All in all, it was a great vacation, a wonderful time with family, and a joy.

If you have family that you enjoy being with, I wish you a vacation, time away, where you can savor each person and get to laugh and talk and just be together without so many of the usual distractions that keep us from focusing on one another.  It’s worth every cent you spend to do this.

And if you aren’t fortunate enough to have a family like this, my prayer for you as I write this – and as you read it – is that God will bring people into your life who will count as surrogate family, family “instead,” people that you can get away, get out of town with and really enjoy for a few days once in a while.  They don’t have to be related by blood.  Just by desire and by the hearts that bind you.

I don’t know where we’re going next year for our family vacation, but I do know that I’m already looking forward to it.

Posted by: ritagone | June 5, 2019

Flying Past Grace

Last week my husband

and I saw a touring-company production of “Les Miserables,” the musical based on Victor Hugo’s 19th century classic novel of the same name.  Our daughter and son-in-law, both musical theater buffs also, were with us.  I had already heard some reviews by friends who had seen the show on previous nights, so I was anxious to compare notes, and to compare this production with those I have seen over the 30 years since the show originated on Broadway and in the West End of London.

This production had what I would call a very rushed first act, songs and scenes just flying by.  So much so, that the pivotal scene, the key issue of the entire story, both in the original book and in the play, I felt, got lost in the speed of delivery: the scene where Jean Valjean, an ex-convict who served 19 years of hard labor for stealing a loaf of bread to feed his family, now out of prison and trying to decide his future, having stolen a bishop’s candlesticks and fleeing, is apprehended by Inspector Javert and brought back to “confess” his crime so that he can be returned to prison, where Javert firmly and completely believes he belongs.  Instead, the bishop, sensing the goodness of Valjean and wanting to be an instrument of God’s mercy (a great example, for a change, of the clergy being a good guy!), tells Javert that not only were the candlesticks given to Valjean, but he forgot other pieces of silver in his haste to depart.

Javert therefore has no claim on Valjean and must release him, and Jean Valjean, alone on the stage, recognizes that God, through the bishop, has given him a chance to redeem himself.  He vows then and there to make something of his life. He will make things right, he will do good to others, he will make his life count.

It is as close to a salvation/redemption scene in literature and theater as you will ever see…and it is quite moving when it is allowed by direction to play itself out a bit.

But alas, in the production we saw, apparently the director and cast wanted to get out of the theater as quickly as possible for their late dinner plans, because the scene and all its import flashed by a rather unsuspecting audience.  You really had to know it was coming, understand its significance to appreciate what was happening.  I wondered if most of the audience did so.

Too bad.

In a culture almost devoid of such metaphors and literary allusions to grace and mercy, I hate to see that when one does come along, it goes by so quickly that it isn’t appreciated for what it is.  If there were hints of grace all over the place, we could afford to let one or two slip by, but they’re in short supply, so we need to savor them, understand them, and learn from them when we can.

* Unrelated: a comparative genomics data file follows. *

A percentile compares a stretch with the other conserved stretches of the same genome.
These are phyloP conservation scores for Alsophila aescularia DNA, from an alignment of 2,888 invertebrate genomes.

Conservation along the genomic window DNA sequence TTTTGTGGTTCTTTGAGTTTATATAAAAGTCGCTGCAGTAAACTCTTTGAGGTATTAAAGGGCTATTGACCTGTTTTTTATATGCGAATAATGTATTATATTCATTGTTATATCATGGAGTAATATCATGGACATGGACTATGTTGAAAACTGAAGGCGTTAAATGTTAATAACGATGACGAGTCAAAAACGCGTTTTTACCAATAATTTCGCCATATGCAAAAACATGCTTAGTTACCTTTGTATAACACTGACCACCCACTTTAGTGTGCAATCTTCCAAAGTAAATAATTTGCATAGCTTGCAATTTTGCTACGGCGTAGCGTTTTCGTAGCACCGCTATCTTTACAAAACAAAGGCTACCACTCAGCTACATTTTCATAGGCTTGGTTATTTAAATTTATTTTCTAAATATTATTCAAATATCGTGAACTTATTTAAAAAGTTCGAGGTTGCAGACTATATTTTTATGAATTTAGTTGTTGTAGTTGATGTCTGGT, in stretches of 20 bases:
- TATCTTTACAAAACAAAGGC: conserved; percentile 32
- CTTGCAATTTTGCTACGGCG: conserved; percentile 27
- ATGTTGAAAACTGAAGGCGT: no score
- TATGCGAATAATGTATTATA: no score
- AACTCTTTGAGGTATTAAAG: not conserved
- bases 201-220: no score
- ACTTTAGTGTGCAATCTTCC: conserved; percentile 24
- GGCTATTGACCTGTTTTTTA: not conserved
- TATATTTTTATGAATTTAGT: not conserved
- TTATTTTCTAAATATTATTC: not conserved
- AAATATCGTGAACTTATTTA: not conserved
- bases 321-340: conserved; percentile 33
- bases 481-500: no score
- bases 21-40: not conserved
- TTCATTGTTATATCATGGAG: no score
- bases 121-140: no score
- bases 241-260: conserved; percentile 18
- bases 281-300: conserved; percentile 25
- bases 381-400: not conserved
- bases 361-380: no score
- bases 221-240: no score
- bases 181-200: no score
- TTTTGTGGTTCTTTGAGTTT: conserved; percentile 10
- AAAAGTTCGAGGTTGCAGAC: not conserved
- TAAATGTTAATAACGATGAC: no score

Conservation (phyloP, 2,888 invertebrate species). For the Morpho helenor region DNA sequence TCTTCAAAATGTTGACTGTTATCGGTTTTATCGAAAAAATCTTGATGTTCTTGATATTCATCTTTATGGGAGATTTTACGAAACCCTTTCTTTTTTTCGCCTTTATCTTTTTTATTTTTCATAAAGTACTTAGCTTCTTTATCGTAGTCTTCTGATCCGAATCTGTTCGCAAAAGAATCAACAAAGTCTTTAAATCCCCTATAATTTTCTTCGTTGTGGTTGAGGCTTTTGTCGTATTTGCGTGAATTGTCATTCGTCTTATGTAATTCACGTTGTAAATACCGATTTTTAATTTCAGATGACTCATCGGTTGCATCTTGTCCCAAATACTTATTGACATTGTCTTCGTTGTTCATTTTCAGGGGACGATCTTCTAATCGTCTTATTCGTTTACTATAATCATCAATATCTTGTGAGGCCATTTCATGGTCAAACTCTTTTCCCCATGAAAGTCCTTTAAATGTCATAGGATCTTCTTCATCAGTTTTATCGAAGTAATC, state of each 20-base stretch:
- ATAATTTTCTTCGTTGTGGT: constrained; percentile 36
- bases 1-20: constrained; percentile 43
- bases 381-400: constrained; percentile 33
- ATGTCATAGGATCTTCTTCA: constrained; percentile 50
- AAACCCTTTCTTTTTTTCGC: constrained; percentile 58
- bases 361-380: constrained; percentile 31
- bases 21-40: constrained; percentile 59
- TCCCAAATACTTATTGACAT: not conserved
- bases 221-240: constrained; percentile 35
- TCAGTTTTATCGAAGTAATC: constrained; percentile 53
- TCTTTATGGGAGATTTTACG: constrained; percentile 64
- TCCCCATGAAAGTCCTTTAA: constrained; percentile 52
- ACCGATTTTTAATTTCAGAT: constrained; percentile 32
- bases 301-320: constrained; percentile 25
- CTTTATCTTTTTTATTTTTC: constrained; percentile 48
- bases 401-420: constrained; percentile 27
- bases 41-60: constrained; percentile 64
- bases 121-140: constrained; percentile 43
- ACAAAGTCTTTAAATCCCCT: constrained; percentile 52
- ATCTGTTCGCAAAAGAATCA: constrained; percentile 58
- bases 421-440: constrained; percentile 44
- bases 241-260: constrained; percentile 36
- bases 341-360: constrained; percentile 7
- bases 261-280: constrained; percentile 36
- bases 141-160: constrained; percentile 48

So my admonition to you, dear reader, is that you watch for displays of grace wherever you can, in movies, theater, TV programs.  Savor them, enjoy them, tell others about them.  The English poet Robert Browning said: “It is the glory and good of Art, that Art remains the one way possible of speaking truths…”  While I disagree that art is the “one way possible of speaking truths,” it is certainly a lovely way of doing so.  If it’s not done at mach speed, that is.

Posted by: ritagone | May 29, 2019

Heaven: The Ultimate Reality

Here’s an excerpt from my wonderful Nancy Guthrie devotional book for this year.  I’m loving how she speaks to me almost every day.

 

Heaven: The Ultimate Reality

 

All these faithful ones died without receiving what God had promised them, but they saw it all from a distance and welcomed the promises of God.  They agreed that they were no more than foreigners and nomads here on earth. They were looking for a better place, a heavenly homeland. – Hebrews 11: 13,16

David (her husband) often said that Hope and Gabe (their two infant children who died early from a genetic disease) were not born for this life, but for the next.  They were unable to see or hear or function in this world, and they were ushered quickly to the next life, where they will one day receive resurrected and renewed bodies.  As we opened our eyes to the reality that this life is preparation for the next, our perspective about the “tragedy” of their short lives was transformed. We decided it was not really so sad that they spent only six months limited by a physical body that was hopelessly flawed. And I ask you, is it really less than the best if the person you love lives less than the eighty to ninety years we have come to define as a lifetime? Not if we see this earthly life as a rehearsal for the real thing.

While most great stories end with “and they lived happily ever after,” C.S. Lewis ended The Chronicles of Narnia’s The Last Battle much differently. As the heroic efforts of the Narnians fail, the storybook ending seems conspicuously absent. But immediately upon their deaths, the Narnians find themselves in a wonderful new land, where they are reunited with those they love and with Aslan himself. C.S. Lewis writes, “They were beginning Chapter One of the Great Story which no one on earth has read: which goes on forever: in which every chapter is better than the one before.” Everything that had happened before was put into perspective as their real life and real story began.

So it will be for us when we embark on our real lives – our forever lives – in the presence of God. Then we’ll realize that what has gone before was just a shadow of — a prelude to – our real lives in heaven. This life is not all there is, and neither is it the best there is. There is something better, somewhere better. Someone better…than any thing, any place, any person who has captured our devotion in the here and now. It is real. And it is forever.

 

Heavenly Father, help me to see beyond what seems so real in this life into the joyful reality of the next. Give me eyes of faith to see into the distance and welcome the promises of God for a better place, a heavenly homeland.